Self-selection bias in estimated wage premiums for earnings risk
This note develops a simple occupational choice model to examine three types of selection biases that may occur in empirically estimating the premium for uncertain wages. Individuals may select themselves into risky (wage-uncertain) jobs because they have (1) lower risk aversion, or (2) lower income risks, or (3) higher individual ability. We show that (1) gives no bias, (2) biases the OLS estimate of the risk-premium in a wage regression upward, and (3) yields a bias that analytically may be positive or negative, but empirically is more likely to be negative if our occupational choice model is correct.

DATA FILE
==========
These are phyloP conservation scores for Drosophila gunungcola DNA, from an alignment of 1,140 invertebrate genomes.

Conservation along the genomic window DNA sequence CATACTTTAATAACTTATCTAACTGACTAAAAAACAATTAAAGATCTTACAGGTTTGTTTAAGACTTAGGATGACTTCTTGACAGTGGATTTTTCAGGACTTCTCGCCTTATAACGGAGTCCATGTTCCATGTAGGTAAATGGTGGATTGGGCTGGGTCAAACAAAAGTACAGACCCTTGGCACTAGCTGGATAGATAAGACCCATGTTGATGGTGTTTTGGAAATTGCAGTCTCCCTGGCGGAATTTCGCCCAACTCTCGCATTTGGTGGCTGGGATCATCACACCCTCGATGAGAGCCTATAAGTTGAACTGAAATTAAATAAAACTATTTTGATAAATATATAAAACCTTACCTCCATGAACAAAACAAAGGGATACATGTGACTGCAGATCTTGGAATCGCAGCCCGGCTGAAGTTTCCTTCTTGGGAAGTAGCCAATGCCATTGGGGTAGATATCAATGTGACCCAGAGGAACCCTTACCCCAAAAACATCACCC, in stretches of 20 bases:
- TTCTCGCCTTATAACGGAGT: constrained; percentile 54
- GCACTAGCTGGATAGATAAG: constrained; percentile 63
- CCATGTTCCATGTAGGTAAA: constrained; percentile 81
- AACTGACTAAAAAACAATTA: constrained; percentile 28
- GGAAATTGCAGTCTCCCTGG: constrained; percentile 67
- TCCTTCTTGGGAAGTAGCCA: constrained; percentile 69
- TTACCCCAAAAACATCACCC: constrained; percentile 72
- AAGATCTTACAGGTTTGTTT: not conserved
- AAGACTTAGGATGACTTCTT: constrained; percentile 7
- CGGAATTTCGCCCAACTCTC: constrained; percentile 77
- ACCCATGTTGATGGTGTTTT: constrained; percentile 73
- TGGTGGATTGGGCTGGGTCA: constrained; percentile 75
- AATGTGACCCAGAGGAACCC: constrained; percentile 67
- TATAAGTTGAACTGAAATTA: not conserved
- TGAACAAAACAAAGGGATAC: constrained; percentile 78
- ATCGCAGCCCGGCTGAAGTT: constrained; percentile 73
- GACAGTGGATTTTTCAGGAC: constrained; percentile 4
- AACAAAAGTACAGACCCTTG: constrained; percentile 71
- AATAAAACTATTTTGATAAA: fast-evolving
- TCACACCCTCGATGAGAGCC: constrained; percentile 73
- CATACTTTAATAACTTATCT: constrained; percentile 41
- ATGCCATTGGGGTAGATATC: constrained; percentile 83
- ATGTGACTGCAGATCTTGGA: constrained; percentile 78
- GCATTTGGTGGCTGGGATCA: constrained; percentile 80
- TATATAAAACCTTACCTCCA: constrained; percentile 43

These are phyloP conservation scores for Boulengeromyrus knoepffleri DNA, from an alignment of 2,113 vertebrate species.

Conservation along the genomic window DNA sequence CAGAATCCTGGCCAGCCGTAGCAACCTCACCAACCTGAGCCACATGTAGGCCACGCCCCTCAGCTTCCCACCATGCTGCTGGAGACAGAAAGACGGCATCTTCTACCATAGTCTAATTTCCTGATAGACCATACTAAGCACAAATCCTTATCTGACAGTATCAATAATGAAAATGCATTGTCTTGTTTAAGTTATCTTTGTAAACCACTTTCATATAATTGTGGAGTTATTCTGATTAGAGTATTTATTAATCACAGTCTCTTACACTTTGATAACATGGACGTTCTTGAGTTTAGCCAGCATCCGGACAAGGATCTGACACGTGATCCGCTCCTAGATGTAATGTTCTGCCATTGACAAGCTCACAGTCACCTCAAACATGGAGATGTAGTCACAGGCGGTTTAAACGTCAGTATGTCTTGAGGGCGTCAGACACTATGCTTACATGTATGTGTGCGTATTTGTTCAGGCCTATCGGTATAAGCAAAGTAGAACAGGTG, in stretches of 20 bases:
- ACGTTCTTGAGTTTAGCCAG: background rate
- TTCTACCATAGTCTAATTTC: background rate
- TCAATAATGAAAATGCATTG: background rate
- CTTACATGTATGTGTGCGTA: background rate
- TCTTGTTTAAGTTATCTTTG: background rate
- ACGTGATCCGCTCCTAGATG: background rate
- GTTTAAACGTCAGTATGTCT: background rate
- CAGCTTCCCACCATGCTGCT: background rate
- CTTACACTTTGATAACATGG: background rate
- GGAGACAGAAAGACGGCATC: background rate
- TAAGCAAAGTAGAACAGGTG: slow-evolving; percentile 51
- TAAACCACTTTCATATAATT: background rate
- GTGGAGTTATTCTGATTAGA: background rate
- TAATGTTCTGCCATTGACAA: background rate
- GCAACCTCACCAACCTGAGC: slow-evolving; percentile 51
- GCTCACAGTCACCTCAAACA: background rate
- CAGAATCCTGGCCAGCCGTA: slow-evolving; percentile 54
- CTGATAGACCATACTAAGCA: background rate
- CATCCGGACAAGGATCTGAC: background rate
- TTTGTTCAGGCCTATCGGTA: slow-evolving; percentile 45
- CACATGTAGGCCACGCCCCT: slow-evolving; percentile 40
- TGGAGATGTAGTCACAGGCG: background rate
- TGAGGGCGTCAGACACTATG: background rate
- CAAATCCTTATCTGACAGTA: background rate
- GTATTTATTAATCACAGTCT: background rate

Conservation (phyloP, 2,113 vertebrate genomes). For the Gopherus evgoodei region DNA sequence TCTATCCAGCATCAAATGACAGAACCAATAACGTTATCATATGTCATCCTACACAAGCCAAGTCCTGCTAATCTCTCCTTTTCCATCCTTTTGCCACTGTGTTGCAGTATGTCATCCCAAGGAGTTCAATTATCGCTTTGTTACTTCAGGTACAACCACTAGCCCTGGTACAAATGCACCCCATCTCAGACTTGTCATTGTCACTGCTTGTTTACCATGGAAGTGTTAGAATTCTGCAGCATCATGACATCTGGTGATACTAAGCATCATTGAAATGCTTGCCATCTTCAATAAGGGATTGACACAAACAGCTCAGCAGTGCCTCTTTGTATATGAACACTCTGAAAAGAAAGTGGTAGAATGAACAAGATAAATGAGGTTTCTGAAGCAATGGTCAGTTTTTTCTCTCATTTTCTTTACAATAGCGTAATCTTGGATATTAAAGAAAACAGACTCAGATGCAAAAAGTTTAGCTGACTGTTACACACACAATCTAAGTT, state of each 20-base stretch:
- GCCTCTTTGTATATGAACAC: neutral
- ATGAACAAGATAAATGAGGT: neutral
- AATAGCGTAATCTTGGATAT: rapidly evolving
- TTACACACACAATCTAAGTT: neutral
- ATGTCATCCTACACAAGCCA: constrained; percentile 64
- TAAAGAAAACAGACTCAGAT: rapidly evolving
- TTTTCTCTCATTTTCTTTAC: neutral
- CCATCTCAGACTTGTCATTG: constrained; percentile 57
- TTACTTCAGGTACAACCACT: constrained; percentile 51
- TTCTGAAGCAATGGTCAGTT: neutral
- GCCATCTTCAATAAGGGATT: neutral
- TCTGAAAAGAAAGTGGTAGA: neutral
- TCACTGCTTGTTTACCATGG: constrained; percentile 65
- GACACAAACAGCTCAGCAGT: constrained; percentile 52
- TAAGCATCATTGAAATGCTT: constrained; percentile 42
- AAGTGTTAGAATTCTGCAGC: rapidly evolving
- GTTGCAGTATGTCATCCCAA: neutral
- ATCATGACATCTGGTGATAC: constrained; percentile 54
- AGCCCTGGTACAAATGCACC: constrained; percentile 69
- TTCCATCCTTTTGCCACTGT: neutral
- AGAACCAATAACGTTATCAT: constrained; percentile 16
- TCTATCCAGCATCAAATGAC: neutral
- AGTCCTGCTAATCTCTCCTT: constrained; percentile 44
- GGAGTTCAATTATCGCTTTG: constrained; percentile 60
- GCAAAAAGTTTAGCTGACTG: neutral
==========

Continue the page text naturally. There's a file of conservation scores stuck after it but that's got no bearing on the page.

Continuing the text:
|Keywords||Earnings risk, Selectivity bias, Wages, empirical analysis, estimation method, income, numerical model, occupation, regression analysis, wage determination|
|JEL||Truncated and Censored Models (jel C24), Wage Level and Structure; Wage Differentials by Skill, Training, Occupation, etc. (jel J31)|
|Persistent URL||dx.doi.org/10.1007/s00181-008-0231-0, hdl.handle.net/1765/17983|
|Journal||Empirical Economics: a quarterly journal of the Institute for Advanced Studies, Vienna|
Jacobs, B, Hartog, J, & Vijverberg, W.P.M. (2009). Self-selection bias in estimated wage premiums for earnings risk. Empirical Economics: a quarterly journal of the Institute for Advanced Studies, Vienna, 37(2), 271–286. doi:10.1007/s00181-008-0231-0